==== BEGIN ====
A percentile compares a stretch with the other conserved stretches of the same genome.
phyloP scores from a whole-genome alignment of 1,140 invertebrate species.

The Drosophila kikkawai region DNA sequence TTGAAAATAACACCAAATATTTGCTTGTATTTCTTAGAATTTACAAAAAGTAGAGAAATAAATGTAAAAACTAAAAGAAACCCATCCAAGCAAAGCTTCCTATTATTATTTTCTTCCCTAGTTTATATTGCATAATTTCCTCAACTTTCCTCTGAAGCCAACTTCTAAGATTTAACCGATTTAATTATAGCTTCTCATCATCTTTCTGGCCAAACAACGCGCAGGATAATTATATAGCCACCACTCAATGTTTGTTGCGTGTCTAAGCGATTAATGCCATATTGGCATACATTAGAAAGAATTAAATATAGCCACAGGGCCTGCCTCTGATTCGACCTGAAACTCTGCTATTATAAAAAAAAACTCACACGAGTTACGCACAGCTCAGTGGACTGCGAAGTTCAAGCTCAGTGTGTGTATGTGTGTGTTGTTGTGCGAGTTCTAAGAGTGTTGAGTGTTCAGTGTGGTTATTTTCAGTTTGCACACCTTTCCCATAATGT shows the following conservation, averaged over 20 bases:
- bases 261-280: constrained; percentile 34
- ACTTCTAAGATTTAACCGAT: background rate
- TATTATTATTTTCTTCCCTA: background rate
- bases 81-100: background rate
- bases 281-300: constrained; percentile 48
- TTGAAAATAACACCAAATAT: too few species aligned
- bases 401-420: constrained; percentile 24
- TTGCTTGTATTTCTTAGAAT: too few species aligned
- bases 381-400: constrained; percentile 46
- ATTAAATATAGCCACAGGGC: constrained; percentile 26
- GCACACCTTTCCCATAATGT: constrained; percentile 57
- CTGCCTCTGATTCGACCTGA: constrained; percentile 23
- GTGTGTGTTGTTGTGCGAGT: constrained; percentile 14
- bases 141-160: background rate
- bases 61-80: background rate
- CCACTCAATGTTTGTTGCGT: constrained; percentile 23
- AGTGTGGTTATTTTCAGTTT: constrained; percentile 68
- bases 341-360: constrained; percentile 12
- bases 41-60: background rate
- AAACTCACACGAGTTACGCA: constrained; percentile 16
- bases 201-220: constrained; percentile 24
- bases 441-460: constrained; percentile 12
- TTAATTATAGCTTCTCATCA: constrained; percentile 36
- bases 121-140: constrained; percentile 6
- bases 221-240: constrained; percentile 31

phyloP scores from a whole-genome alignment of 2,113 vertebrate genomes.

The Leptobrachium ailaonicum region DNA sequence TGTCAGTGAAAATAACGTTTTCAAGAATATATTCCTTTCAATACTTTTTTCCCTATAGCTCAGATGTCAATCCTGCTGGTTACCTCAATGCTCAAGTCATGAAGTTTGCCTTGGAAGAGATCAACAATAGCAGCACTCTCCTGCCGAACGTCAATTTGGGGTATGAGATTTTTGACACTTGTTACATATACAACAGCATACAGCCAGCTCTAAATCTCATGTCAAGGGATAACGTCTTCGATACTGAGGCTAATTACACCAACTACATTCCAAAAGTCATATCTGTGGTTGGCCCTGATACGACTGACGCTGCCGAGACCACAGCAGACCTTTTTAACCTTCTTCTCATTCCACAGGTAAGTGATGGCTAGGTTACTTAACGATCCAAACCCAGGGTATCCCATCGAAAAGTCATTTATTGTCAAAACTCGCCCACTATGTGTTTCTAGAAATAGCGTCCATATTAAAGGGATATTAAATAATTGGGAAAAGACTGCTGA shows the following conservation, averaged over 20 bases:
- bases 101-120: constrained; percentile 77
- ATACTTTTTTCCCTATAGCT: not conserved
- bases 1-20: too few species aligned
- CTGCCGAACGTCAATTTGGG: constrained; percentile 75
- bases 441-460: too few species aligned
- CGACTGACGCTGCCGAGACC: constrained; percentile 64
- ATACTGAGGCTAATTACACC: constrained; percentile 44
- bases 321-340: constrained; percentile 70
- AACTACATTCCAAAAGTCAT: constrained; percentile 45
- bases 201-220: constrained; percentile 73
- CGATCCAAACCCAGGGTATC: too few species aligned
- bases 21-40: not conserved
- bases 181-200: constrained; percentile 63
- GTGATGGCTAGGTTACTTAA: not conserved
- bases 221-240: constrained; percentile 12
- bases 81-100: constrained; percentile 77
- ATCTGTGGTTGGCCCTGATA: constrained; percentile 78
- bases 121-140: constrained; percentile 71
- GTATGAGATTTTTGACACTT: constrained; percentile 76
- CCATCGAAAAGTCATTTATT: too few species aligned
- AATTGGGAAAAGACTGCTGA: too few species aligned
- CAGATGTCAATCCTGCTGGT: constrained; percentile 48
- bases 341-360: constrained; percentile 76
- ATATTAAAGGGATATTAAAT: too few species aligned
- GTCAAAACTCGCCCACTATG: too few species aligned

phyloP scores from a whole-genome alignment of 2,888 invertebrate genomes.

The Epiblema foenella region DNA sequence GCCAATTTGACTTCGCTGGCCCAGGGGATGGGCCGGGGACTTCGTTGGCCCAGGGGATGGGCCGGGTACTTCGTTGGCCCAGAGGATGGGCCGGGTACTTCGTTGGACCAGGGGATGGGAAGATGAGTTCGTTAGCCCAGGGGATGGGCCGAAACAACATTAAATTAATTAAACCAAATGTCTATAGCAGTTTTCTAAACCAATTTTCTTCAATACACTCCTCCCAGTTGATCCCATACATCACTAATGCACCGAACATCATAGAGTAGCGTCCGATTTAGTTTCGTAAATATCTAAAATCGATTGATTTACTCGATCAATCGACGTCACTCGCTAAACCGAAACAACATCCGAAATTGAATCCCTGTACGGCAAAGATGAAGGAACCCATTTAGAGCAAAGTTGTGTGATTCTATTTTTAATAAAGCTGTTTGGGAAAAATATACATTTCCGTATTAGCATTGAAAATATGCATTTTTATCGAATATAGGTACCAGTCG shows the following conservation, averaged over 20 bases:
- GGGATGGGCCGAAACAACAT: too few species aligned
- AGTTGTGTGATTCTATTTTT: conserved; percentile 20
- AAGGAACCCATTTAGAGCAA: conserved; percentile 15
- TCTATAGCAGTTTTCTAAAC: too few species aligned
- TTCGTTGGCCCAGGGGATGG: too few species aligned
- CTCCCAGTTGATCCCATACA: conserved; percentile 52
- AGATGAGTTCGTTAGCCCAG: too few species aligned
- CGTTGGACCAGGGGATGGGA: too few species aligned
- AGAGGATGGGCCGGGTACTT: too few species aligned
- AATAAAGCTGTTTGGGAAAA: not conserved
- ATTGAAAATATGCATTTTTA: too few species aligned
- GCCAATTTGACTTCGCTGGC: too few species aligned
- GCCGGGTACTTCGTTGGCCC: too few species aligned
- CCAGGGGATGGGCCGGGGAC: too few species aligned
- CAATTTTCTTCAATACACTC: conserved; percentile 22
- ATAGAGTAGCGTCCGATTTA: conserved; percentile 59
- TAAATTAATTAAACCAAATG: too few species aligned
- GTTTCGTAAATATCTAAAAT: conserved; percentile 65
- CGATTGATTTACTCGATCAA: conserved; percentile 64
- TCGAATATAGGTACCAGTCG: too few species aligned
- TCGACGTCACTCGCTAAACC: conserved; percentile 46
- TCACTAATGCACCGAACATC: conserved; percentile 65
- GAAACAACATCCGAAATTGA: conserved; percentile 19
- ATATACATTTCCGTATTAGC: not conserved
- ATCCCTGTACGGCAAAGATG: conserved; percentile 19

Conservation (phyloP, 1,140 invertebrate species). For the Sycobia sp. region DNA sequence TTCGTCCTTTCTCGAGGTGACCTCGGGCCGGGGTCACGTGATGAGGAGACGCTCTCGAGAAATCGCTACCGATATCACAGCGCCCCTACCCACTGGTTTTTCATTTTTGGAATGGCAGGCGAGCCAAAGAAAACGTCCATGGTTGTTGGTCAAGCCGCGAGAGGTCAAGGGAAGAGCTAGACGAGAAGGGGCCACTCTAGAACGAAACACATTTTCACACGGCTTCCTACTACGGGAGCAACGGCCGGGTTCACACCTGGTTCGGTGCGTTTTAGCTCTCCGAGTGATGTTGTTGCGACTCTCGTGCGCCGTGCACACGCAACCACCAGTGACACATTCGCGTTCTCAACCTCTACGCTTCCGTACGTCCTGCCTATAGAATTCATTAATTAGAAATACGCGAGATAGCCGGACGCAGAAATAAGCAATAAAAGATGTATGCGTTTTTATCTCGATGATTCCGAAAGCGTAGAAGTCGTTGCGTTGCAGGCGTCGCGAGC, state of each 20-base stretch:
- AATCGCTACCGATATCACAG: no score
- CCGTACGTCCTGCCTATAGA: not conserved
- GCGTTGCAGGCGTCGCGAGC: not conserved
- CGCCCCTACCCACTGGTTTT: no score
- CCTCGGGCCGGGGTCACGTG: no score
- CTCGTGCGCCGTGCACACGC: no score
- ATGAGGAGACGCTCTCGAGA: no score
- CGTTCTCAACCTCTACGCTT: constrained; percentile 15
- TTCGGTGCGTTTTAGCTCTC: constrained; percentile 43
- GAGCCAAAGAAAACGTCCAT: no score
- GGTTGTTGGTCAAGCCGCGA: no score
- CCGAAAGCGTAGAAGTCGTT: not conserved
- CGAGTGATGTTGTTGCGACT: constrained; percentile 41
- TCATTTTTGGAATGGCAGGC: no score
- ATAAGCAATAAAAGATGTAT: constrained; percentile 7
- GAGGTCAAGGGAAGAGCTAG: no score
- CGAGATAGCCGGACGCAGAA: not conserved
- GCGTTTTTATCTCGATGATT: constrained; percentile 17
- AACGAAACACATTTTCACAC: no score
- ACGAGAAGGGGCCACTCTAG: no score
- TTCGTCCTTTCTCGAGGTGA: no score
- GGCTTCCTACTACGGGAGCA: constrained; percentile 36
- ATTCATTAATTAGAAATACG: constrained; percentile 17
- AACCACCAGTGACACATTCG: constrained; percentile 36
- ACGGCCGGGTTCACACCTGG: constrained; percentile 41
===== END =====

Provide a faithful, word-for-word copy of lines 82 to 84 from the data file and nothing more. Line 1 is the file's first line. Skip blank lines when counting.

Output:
- ATCCCTGTACGGCAAAGATG: conserved; percentile 19

Conservation (phyloP, 1,140 invertebrate species). For the Sycobia sp. region DNA sequence TTCGTCCTTTCTCGAGGTGACCTCGGGCCGGGGTCACGTGATGAGGAGACGCTCTCGAGAAATCGCTACCGATATCACAGCGCCCCTACCCACTGGTTTTTCATTTTTGGAATGGCAGGCGAGCCAAAGAAAACGTCCATGGTTGTTGGTCAAGCCGCGAGAGGTCAAGGGAAGAGCTAGACGAGAAGGGGCCACTCTAGAACGAAACACATTTTCACACGGCTTCCTACTACGGGAGCAACGGCCGGGTTCACACCTGGTTCGGTGCGTTTTAGCTCTCCGAGTGATGTTGTTGCGACTCTCGTGCGCCGTGCACACGCAACCACCAGTGACACATTCGCGTTCTCAACCTCTACGCTTCCGTACGTCCTGCCTATAGAATTCATTAATTAGAAATACGCGAGATAGCCGGACGCAGAAATAAGCAATAAAAGATGTATGCGTTTTTATCTCGATGATTCCGAAAGCGTAGAAGTCGTTGCGTTGCAGGCGTCGCGAGC, state of each 20-base stretch:
- AATCGCTACCGATATCACAG: no score